Paid plans start at $19 per month. As long as your list has fewer than 25k subscribers, you can try out any plan for free for 30 days.
Comparing Common Email Service Providers
Here’s a comparison of the pricing, levels of support, and features of popular email marketing software solutions we have talked about above.
|Software||Key Features||Support||Landing Page Tool||Pricing|
|SendinBlue||SMS marketing. Email templates and designers.||Email. SMS. Facebook. Live chat. CRM.||Yes||From $25/mo|
|MailChimp||Free plan. Email designs.||Knowledgebase. Email (premium). Live chat (premium). Telephone (premium).||Yes||From $14.99/mo|
|Constant Contact||eCommerce integration. Email design.||Knowledgebase. Twitter. Facebook. Live chat. Telephone.||No||From $20/mo|
|ConvertKit||Tagging and automation.||Knowledgebase. Email. Twitter. Facebook. Live chat.||Yes||From $29/mo|
|AWeber||Ease of use. Deliverability.||Knowledgebase. Email. Live chat. Twitter. Telephone.||No||From $19/mo|
You can also take a look at our in-depth comparison of all popular email services providers. I go into much more detail there.
It’s a must-read for every serious businessman starting with email marketing.
How to Automate Your Email Marketing
While the automation process differs from one ESP to another, there are a few universal steps to automating your email marketing strategy.
However, automation, like any tool, is all about how you use it.
When used correctly, it can help you get your emails in front of the right people at the right time. Which is a lot better than sending the same message to everyone on your list.
Automate Your Email Campaigns by Defining Your Segment
Segmentation groups your subscribers based on the data you have about them, allowing you to create more personalized campaigns.
According to Accenture, 91 percent of consumers say they’re more likely to shop with brands that provide relevant offers and recommendations.
Additionally, 72 percent of consumers say they only interact with personalized messages.
In a nutshell, if you’re not giving relevant information, you’re losing money. Fortunately, with email segmentation, you have unlimited options for personalizing your email marketing campaigns.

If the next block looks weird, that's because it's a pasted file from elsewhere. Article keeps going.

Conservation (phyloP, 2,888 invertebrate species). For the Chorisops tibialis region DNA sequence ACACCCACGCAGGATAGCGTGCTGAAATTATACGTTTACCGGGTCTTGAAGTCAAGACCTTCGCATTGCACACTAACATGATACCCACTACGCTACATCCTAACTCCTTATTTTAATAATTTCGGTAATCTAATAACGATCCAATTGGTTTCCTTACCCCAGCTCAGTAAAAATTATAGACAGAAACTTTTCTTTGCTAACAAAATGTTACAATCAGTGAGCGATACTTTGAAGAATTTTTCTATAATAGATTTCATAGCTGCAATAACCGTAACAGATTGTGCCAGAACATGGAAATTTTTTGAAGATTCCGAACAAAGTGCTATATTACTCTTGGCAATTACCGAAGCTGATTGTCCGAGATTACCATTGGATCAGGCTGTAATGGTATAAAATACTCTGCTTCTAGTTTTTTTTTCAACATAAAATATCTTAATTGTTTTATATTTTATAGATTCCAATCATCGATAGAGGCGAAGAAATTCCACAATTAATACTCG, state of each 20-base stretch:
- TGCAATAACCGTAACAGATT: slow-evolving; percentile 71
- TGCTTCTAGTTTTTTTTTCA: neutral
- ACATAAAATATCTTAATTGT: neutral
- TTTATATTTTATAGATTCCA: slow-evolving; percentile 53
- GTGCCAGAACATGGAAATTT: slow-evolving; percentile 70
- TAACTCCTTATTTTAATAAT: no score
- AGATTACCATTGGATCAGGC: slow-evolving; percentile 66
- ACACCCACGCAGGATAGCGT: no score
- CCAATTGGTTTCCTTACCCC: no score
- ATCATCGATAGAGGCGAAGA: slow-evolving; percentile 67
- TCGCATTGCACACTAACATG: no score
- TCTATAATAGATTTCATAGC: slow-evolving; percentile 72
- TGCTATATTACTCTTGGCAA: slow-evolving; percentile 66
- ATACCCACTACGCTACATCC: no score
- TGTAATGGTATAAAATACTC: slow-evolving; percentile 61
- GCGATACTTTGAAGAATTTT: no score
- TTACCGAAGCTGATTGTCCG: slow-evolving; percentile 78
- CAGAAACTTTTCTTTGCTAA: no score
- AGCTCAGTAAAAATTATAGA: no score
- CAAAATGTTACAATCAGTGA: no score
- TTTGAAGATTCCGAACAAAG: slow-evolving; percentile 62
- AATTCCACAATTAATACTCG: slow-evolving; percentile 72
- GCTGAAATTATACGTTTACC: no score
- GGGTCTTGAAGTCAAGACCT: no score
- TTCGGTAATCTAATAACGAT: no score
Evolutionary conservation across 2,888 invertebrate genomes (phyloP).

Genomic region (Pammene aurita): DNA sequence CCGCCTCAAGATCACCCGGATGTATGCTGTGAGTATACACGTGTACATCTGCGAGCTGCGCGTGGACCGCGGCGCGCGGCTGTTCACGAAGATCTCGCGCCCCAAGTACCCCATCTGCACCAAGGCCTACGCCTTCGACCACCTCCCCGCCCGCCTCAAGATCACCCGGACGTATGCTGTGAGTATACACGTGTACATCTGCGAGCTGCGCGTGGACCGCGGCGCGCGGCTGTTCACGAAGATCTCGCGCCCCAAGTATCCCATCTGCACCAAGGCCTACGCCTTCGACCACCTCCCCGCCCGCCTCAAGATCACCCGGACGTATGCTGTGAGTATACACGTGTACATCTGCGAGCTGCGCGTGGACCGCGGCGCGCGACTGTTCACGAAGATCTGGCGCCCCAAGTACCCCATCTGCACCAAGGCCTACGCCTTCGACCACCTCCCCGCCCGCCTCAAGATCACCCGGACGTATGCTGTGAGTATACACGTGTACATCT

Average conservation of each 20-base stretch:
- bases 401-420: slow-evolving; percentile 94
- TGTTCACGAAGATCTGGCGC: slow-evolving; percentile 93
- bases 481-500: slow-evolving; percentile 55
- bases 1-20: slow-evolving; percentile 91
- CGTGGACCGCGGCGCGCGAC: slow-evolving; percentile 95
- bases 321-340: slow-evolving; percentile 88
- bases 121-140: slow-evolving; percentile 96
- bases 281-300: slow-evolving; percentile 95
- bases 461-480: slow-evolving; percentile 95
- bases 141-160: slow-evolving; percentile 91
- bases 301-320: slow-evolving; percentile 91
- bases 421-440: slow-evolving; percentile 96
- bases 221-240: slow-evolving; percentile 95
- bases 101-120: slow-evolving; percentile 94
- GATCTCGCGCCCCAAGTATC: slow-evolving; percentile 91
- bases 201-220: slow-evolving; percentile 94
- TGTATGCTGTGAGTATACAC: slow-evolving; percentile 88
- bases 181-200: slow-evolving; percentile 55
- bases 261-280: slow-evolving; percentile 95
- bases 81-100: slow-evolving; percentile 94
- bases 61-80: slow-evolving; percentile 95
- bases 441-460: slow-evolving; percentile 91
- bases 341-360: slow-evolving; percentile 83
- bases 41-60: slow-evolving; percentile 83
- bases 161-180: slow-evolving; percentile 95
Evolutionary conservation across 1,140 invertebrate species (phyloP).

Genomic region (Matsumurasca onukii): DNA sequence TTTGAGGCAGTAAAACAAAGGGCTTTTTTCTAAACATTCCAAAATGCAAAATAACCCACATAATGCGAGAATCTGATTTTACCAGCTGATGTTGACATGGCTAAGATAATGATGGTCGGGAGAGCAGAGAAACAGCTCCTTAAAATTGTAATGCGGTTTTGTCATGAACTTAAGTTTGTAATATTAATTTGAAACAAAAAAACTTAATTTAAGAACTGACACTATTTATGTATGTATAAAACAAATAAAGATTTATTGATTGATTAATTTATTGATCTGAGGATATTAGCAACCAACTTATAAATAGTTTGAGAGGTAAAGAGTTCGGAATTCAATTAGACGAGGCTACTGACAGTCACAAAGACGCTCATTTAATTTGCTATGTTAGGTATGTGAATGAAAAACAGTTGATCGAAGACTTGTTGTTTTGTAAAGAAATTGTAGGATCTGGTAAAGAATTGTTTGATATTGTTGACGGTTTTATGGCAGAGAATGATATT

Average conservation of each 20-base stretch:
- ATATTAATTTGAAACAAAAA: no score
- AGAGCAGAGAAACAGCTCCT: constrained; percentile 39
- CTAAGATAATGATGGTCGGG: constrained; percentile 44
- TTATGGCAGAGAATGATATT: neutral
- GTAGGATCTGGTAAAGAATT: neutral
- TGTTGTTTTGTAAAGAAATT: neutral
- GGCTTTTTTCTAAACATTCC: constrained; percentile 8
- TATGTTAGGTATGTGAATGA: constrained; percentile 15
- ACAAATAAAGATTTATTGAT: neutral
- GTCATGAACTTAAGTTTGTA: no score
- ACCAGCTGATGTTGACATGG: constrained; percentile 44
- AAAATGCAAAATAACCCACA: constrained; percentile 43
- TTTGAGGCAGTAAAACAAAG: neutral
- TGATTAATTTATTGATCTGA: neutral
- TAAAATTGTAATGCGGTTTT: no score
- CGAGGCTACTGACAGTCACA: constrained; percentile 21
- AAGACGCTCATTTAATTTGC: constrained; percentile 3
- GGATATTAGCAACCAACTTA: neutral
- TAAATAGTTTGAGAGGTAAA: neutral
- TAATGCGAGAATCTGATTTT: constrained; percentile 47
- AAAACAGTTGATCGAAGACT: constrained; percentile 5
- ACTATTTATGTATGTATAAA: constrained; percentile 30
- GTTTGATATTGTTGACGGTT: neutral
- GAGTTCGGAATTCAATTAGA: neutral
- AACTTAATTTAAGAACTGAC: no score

(Source: Marketing Insider Group)
For example, you can segment your subscribers according to their position in the sales funnel. The emails you send to those at the top of the funnel should be different from those at the bottom.
You can send more generalized emails to a group of brand-new subscribers, providing a range of the products you offer.
If they’ve been signed up for some time and interacted with your emails (like clicking through a link), you can use this data to know what exactly they’re interested in and send targeted emails on that product.
Cart abandonment is a good indicator that someone’s at the bottom of the funnel. In the second quarter of 2021, the rate of mobile phone cart abandonment was 80.6 percent.
The customers intended to buy, but something stopped them from doing so.
This opens an opportunity to send them a follow-up email reminding them that their cart is still available or a message showing the products they were about to buy.
Here’s an example from Rudy’s on how you can follow up:
(Source: Really Good Emails)
Other types of email segmentation ideas you can add to your campaign include:
- Demographics—this can be information such as gender, age, income level, and company position.
- Survey or quiz results—a survey provides you with valuable demographic data and insights into individual preferences and beliefs.
- Email engagement—the main metrics here are open and click-through rates, which you track in your email marketing service.
- Geographic area—geographic area segmentation is a valuable tool, especially for businesses where location heavily influences buying decisions.
- Past purchases—here, you send out email recommendations for similar products to complement your customers’ previous purchases.
- Amount spent—use customer expense history to evaluate which customers are more likely to purchase higher-priced items and which are more interested in low-cost items.
- Website behavior—for example, you can send personalized emails based on the specific pages your subscribers visited.
- Time since last purchase—you can split your customers into two significant groups: Frequent buyers and one-time customers.
Now Over to You
Email marketing isn’t just for businesses with advanced marketing automation software. With a simple email marketing tool and a little creativity, you can start targeting your audience and generate huge returns.
You can apply some of the ideas presented in this guide to your business, like automating your email campaigns through email segmentation.
Now it’s your turn.
What email marketing strategies did you like the most? Or did we forget something important? Either way, let us know in the comment section right now.